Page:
Cities prepare for concealed carry changes
The state’s laws say that those with concealed carry permits may bring their guns into municipal buildings as of July 1, but two local cities are asking for an extension to Jan. 1, 2014.
Bonner Springs and Edwardsville’s city councils both have approved sending a letter to the Attorney General asking for an exemption until the start of 2014. Basehor, however, doesn’t plan to ask for an extension and will remove its “no guns” signs from City Hall on July 1.
When concealed carry was originally approved in 2004, there was an automatic prohibition of carrying concealed weapons in municipal buildings with approved signage at entrances for those with a concealed carry state license. The new state law allows eliminates that prohibition beginning in July, but municipalities are allowed to exempt any or all of their municipal buildings until Jan. 1, 2014.
Bonner Springs will officially approve its letter on Monday but the council discussed the matter in a workshop prior to its June 10 meeting.
John “Jack” Helin, city manager, explained that with the law, cities had four options: sending the letter for a temporary exemption; going along with the new law and allowing concealed carry weapons in city buildings; providing security measures like metal detectors or wands at all public entrances to city buildings; or adopting a resolution to exempt some or all city buildings for four years.
The third and fourth options wouldn’t be economically feasible, Helin said and council members agreed, so ultimately, the city won’t try to prevent concealed weapons on city properties like City Hall, the aquatic center and the library. The third option would mean buying metal detector equipment for nine city buildings, most of which have at least two entrances. The fourth requires cities to adopt an intricate security plan for each exempted building that “merits the prohibition of the carrying of a concealed handgun.”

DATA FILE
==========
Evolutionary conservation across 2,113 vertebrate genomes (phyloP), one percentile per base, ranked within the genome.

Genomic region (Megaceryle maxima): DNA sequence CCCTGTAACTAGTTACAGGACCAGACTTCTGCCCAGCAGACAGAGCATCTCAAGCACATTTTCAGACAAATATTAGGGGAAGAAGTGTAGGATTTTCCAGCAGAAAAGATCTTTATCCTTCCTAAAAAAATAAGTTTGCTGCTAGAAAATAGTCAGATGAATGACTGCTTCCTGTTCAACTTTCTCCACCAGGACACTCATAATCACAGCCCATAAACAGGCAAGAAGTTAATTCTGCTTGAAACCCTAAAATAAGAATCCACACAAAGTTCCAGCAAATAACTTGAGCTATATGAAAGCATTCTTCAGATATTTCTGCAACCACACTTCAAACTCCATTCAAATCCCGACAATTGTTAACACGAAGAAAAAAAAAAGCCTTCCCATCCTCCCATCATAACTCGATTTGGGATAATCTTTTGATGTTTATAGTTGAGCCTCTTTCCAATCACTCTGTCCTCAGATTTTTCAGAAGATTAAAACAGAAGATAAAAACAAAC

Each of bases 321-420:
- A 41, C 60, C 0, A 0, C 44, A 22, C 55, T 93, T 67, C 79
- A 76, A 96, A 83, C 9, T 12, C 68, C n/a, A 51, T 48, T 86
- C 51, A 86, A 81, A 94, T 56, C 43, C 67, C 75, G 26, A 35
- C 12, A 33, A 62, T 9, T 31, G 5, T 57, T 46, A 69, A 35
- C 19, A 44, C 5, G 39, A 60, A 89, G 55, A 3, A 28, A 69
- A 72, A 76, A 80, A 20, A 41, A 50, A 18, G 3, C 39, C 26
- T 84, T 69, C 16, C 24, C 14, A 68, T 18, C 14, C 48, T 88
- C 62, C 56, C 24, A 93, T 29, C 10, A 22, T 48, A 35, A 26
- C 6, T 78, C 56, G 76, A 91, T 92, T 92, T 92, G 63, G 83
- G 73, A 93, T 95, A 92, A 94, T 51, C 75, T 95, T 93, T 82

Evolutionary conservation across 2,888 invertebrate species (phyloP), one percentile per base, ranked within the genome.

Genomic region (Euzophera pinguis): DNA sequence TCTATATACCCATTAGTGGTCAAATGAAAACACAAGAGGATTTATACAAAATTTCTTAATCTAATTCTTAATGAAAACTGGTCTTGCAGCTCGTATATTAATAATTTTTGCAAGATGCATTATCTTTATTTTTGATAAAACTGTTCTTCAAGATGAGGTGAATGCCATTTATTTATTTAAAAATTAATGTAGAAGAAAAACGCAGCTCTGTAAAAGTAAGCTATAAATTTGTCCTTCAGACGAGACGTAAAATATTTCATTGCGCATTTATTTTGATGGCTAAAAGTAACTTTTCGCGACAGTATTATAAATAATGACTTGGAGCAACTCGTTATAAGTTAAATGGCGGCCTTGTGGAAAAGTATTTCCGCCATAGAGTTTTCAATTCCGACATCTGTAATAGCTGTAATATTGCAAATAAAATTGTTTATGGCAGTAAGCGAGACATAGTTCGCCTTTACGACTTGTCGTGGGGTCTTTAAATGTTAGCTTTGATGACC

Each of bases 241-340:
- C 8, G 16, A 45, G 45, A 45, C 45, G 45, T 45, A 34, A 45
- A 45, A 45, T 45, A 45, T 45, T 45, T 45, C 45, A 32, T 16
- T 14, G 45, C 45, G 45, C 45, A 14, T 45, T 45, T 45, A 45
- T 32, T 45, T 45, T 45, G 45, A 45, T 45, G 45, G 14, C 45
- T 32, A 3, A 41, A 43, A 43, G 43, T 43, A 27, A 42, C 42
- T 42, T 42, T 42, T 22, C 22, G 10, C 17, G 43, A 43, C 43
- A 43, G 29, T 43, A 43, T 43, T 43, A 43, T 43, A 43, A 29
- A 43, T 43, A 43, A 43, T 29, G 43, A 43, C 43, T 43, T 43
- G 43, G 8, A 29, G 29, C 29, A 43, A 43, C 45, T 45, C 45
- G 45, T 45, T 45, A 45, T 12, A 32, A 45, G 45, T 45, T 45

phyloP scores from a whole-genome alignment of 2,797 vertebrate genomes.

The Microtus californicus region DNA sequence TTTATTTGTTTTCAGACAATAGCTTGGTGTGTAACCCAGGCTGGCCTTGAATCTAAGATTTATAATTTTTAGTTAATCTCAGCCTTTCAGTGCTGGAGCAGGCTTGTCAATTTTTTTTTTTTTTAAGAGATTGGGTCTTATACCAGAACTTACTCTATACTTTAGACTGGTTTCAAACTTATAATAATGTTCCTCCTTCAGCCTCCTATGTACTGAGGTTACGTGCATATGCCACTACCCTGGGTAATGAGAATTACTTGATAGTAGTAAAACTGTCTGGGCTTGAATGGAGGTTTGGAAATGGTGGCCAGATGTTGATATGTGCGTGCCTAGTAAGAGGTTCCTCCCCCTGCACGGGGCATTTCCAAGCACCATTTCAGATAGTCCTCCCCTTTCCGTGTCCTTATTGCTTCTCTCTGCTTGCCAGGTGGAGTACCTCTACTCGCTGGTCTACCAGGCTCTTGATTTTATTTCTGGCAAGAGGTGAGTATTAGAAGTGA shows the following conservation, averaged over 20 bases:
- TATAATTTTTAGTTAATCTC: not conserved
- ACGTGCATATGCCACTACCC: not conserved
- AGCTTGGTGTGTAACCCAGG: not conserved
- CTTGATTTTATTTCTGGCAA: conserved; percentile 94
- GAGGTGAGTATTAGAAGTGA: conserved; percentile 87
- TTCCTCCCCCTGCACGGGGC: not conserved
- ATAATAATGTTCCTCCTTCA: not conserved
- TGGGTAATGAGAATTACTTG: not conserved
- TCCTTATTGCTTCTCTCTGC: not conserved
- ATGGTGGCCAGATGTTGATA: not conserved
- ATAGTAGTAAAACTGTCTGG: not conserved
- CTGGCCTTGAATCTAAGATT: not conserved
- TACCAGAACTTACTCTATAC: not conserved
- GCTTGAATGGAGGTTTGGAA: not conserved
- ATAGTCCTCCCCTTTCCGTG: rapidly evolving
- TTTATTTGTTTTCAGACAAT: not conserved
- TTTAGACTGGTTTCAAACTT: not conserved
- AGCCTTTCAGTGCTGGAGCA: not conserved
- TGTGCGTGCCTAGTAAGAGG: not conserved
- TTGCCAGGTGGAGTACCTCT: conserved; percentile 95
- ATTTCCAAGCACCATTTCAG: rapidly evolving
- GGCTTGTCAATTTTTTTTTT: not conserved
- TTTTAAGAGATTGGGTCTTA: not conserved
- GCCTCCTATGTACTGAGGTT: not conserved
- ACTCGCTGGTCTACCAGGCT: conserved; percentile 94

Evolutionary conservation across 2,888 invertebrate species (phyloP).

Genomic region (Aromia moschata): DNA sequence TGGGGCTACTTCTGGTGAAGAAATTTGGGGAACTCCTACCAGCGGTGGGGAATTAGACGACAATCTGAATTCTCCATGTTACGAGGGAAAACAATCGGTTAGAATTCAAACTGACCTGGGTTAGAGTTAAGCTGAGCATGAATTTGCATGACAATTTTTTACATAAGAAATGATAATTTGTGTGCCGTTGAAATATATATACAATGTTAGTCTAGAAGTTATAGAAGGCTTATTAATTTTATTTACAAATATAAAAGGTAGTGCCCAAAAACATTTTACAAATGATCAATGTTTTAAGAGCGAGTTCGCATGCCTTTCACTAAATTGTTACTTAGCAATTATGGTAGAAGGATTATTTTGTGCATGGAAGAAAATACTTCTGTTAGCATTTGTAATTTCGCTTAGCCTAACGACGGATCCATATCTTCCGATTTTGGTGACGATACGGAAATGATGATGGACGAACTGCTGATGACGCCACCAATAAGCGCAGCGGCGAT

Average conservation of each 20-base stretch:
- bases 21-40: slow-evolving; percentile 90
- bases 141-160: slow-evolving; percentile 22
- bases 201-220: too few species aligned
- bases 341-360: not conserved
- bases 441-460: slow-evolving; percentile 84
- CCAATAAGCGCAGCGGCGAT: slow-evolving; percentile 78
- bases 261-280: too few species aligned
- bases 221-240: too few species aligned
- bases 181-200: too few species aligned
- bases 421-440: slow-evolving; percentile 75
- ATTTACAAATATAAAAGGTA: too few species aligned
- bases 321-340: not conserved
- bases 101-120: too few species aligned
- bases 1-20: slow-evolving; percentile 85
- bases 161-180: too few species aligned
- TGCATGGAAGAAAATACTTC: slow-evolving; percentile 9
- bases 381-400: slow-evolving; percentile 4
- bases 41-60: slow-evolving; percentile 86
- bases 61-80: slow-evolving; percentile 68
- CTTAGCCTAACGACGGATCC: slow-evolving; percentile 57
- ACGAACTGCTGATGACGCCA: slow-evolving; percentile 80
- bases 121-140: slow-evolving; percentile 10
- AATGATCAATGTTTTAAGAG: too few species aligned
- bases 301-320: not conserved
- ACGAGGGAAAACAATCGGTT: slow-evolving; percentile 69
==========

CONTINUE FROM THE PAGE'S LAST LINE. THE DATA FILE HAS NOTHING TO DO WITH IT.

Helin supported the exemption for the rest of the year largely because the new law has conflicting language concerning the city’s ability to prevent employees from carrying concealed weapons while on the job. One section says cities can’t prohibit employees from doing so, while another says city employee concealed carry can be prohibited through a personnel policy.
“Really, the letter allows us the six months to see what comes out for that section,” Helin says. “Currently our personnel policy says you can’t, and with the letter, we basically keep the status quo for another six months.”
Mayor Jeff Harrington agreed, saying it would give the city time to educate the public, as well.
The city of Edwardsville approved filing an extension at its June 10 meeting so it can consider all the options.
“The extension is necessary in order for staff to fully understand the law’s requirements, to conduct a thorough evaluation of current building security measures, and to make recommendations and/or changes to ensure compliance with the law,” city manager Michael Webb stated in his note to the council.
Edwardsville also has had a policy since 2008 prohibiting employees to carry concealed handguns while on the job.
But Basehor has no plans to file for an extension. Lloyd Martley, police chief and interim city manager, said it wasn’t a concern because the city doesn’t have a policy specifically prohibiting employees to have concealed weapons while on the job, and the city hasn’t had any problems related to that up until this point.
“We don’t think this is going to be that big of an issue for us,” Martley said.